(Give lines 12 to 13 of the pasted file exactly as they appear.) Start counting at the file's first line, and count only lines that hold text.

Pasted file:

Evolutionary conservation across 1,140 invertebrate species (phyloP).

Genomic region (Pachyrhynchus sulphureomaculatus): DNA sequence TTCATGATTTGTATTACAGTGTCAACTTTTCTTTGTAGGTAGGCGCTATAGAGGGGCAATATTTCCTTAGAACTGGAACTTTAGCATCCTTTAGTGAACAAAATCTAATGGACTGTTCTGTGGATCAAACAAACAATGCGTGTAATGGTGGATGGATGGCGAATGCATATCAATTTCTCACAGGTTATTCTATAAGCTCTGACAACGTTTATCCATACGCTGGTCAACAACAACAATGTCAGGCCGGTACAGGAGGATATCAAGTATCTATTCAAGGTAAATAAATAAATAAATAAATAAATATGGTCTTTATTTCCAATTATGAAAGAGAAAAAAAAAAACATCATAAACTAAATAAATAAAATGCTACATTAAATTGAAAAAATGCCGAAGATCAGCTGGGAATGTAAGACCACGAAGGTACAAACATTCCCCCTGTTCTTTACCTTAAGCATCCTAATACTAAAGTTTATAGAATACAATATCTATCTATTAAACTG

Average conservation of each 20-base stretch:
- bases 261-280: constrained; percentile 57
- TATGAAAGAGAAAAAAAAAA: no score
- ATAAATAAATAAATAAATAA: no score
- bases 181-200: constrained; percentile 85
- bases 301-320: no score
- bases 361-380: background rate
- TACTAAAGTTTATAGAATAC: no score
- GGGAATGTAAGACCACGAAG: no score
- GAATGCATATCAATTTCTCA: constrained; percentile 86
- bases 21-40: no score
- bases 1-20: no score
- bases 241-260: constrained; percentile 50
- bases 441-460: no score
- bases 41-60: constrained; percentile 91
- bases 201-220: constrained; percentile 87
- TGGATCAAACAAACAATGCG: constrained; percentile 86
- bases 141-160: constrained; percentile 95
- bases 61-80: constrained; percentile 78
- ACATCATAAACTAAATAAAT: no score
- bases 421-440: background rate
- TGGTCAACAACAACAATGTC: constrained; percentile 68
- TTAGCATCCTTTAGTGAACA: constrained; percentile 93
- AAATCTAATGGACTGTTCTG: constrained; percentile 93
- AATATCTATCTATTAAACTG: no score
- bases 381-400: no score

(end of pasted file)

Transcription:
- GAATGCATATCAATTTCTCA: constrained; percentile 86
- bases 21-40: no score